Africa
United Republic of Tanzania
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Men who have sex with men in sub-Saharan Africa: a review of the evidence

Emerging themes for sensitivity training modules of African healthcare workers attending to men who have sex with men: a systematic review.

Dijkstra M, van der Elst EM, Micheni M, Gichuru E, Musyoki H, Duby Z, Lange JM, Graham SM, Sanders EJ. Int Health. 2015 May;7(3):151-162. Epub 2015 Jan 16.

Sensitivity training of front-line African health care workers (HCWs) attending to men who have sex with men (MSM) is actively promoted through national HIV prevention programming in Kenya. Over 970 Kenyan-based HCWs have completed an eight-modular online training free of charge (http://www.marps-africa.org) since its creation in 2011. Before updating these modules, we performed a systematic review of published literature of MSM studies conducted in sub-Saharan Africa (sSA) in the period 2011-2014, to investigate if recent studies provided: important new knowledge currently not addressed in existing online modules; contested information of existing module topics; or added depth to topics covered already. We used learning objectives of the eight existing modules to categorise data from the literature. If data could not be categorised, new modules were suggested. Our review identified 142 MSM studies with data from sSA, including 34 studies requiring module updates, one study contesting current content, and 107 studies reinforcing existing module content. ART adherence and community engagement were identified as new modules. Recent MSM studies conducted in sSA provided new knowledge, contested existing information, and identified new areas of MSM service needs currently unaddressed in the online training.

Abstract  Full-text [free] access

Editor’s notes: Same sex practices remain criminalised in sub-Saharan Africa. Gay men and other men who have sex with men face stigma, discrimination, harassment and arrest. Health care workers frequently have no training on issues affecting gay men and other men who have sex with men and are ill-prepared to work sensitively with them. Together these can deter these men from accessing health care and HIV/STI services, increasing their risk of HIV and other poor health outcomes.

This study conducted a systematic review of gay men and other men who have sex with men in sub-Saharan Africa. The findings were used to update an on-line training programme for health care workers in Kenya. This previously comprised modules on i) men who have sex with men and HIV in Africa ii) homophobia: stigma and its effects; iii) sexual identity, coming out and disclosure; iv) anal sex and common sexual practices; v) HIV and STIs; vi) condom and lubricant use; vii) mental health: anxiety, depression and substance use; and viii) risk-reduction counselling. The review updated the training programme with new evidence and two new modules were introduced: ix) ART adherence; and x) community engagement.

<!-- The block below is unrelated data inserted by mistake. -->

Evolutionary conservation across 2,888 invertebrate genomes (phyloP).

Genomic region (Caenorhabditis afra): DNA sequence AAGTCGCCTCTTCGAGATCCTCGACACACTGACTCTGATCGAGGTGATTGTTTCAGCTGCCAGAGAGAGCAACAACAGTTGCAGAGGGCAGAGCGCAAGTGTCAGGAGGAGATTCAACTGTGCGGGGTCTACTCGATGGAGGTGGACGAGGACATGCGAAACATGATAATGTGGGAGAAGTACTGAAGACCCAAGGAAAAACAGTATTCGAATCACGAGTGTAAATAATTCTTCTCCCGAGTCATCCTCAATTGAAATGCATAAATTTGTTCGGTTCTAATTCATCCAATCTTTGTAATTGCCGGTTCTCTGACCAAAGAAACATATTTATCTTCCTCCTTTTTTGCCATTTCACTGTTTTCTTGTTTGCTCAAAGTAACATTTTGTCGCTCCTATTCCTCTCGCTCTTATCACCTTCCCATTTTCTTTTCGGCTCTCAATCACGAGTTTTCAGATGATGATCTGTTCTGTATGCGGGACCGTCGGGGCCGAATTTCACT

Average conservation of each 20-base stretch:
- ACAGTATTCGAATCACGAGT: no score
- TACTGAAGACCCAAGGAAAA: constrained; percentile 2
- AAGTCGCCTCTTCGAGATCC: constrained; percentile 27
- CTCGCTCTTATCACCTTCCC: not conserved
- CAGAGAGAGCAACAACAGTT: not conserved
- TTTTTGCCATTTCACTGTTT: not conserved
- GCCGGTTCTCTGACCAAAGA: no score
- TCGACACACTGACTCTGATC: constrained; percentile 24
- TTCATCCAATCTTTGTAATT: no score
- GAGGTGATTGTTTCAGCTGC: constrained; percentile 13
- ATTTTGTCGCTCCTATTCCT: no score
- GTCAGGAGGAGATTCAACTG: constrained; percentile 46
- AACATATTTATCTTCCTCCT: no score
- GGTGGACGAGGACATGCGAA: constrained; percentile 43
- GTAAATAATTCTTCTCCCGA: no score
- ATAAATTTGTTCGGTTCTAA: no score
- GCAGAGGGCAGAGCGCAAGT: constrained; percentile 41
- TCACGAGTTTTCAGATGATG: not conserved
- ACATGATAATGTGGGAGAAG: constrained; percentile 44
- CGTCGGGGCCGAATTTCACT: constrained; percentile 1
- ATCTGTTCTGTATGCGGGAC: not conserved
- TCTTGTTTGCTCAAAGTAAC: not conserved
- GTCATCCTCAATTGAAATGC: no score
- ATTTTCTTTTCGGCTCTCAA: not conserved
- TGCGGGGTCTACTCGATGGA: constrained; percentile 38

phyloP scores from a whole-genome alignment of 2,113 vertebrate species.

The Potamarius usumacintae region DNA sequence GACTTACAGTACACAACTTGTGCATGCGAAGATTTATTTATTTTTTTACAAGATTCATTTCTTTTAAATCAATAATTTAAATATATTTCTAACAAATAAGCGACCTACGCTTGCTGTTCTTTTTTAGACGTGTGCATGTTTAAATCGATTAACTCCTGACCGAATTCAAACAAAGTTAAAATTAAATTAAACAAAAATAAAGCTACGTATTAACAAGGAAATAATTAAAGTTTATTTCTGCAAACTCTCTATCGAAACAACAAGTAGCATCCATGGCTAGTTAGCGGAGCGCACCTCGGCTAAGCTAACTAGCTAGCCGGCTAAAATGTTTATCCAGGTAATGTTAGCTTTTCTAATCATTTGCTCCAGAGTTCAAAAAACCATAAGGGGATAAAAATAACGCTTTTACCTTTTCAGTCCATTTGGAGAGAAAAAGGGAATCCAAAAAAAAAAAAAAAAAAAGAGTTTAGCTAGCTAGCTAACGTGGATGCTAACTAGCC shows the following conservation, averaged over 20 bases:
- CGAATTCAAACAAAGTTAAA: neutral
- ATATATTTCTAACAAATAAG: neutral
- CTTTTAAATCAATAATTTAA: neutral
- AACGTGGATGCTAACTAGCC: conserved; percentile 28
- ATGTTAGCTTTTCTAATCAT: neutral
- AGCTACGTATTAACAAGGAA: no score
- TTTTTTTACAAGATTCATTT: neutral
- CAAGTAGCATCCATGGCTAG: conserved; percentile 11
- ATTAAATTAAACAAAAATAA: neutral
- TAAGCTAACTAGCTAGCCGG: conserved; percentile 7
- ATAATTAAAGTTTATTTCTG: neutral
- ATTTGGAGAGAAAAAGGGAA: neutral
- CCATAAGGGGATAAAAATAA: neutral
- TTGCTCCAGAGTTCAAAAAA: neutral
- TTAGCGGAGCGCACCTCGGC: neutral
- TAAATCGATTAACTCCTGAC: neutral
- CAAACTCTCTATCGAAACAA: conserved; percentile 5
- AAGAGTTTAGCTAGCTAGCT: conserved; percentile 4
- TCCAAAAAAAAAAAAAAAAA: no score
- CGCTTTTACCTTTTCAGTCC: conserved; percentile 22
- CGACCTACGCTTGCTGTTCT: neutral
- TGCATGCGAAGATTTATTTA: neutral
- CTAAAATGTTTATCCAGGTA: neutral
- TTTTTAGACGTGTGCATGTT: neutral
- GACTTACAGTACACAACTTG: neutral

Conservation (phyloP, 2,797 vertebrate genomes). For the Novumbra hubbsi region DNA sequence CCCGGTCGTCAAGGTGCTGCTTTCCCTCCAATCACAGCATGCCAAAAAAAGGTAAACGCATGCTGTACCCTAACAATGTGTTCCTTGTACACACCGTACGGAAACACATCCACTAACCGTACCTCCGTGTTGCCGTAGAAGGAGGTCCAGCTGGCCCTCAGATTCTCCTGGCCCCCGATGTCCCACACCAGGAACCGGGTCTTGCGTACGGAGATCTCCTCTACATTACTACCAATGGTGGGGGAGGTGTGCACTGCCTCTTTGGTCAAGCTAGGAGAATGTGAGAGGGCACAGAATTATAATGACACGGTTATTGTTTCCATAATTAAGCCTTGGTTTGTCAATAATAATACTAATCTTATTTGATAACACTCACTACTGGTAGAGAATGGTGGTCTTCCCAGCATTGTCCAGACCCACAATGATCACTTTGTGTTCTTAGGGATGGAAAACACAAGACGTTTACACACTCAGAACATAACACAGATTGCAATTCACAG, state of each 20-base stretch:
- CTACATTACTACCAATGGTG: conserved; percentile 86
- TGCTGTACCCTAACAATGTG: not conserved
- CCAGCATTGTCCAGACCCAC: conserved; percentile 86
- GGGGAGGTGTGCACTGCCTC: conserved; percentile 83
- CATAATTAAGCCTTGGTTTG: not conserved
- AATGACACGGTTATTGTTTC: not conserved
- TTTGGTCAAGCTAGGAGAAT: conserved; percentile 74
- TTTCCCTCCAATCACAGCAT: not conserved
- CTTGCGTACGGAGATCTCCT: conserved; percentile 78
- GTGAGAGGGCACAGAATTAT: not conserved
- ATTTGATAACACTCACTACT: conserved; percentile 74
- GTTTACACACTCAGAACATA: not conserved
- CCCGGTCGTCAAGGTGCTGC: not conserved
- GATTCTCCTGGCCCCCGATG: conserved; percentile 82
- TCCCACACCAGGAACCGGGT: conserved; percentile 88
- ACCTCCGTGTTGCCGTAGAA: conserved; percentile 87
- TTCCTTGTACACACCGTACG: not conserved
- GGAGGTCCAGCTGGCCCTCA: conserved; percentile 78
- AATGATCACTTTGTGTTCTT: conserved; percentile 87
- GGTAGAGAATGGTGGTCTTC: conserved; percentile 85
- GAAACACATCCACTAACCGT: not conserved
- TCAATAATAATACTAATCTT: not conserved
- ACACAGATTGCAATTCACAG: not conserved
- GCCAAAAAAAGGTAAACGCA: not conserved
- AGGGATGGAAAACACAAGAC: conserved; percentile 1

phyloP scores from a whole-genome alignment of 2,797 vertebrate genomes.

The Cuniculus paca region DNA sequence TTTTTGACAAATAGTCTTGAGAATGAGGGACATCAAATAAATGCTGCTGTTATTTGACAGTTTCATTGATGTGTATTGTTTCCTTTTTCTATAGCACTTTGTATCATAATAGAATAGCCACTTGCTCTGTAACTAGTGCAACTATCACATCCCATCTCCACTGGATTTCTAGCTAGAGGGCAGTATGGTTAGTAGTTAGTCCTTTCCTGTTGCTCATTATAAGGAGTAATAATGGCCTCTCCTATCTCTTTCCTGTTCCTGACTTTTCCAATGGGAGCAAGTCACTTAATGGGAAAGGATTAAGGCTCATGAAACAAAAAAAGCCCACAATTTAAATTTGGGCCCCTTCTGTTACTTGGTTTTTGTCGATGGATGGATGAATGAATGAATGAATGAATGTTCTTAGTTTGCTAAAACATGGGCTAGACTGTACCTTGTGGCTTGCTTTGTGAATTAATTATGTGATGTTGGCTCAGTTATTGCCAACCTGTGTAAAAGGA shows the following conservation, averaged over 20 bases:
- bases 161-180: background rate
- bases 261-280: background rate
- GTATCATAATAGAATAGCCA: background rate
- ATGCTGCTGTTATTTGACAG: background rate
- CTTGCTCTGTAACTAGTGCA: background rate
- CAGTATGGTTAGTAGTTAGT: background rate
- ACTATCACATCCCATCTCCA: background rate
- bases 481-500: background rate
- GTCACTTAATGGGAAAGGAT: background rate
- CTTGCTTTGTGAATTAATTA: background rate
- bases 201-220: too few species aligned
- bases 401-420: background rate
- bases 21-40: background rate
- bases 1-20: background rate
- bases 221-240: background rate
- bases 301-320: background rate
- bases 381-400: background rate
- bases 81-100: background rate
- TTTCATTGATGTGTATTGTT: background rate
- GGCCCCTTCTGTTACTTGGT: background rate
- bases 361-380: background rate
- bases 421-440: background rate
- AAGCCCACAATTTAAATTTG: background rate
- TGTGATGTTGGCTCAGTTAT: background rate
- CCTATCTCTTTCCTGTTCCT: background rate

Health care workers play a crucial role in reducing stigma and discrimination facing gay men and other men who have sex with men. This systematic review provided a valuable step in updating an important, accessible training programme. Reducing homoprejudice and ensuring health care workers have accurate and up-to-date knowledge are key to improving service uptake by gay men and other men who have sex with men.

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Pooled ribonucleic acid testing to maximize detection of acute HIV infection

Impact of nucleic acid testing relative to antigen/antibody combination immunoassay on the detection of acute HIV infection.

De Souza MS, Phanuphak N, Pinyakorn S, Trichavaroj R, Pattanachaiwit S, Chomchey N, Fletcher JL, Kroon ED, Michael NL, Phanuphak P, Kim JH, Ananworanich J, RV254SEARCH 010 Study Group. AIDS. 2015 Apr 24;29(7):793-800. doi: 10.1097/QAD.0000000000000616.

Objective: To assess the addition of HIV nucleic acid testing (NAT) to fourth-generation (4thG) HIV antigen/antibody combination immunoassay in improving detection of acute HIV infection (AHI).

Methods: Participants attending a major voluntary counseling and testing site in Thailand were screened for AHI using 4thG HIV antigen/antibody immunoassay and sequential less sensitive HIV antibody immunoassay. Samples nonreactive by 4thG antigen/antibody immunoassay were further screened using pooled NAT to identify additional AHI. HIV infection status was verified following enrollment into an AHI study with follow-up visits and additional diagnostic tests.

Results: Among 74 334 clients screened for HIV infection, HIV prevalence was 10.9% and the overall incidence of AHI (N = 112) was 2.2 per 100 person-years. The inclusion of pooled NAT in the testing algorithm increased the number of acutely infected patients detected, from 81 to 112 (38%), relative to 4thG HIV antigen/antibody immunoassay. Follow-up testing within 5 days of screening marginally improved the 4thG immunoassay detection rate (26%). The median CD4 T-cell count at the enrollment visit was 353 cells/µL and HIV plasma viral load was 598 289 copies/ml.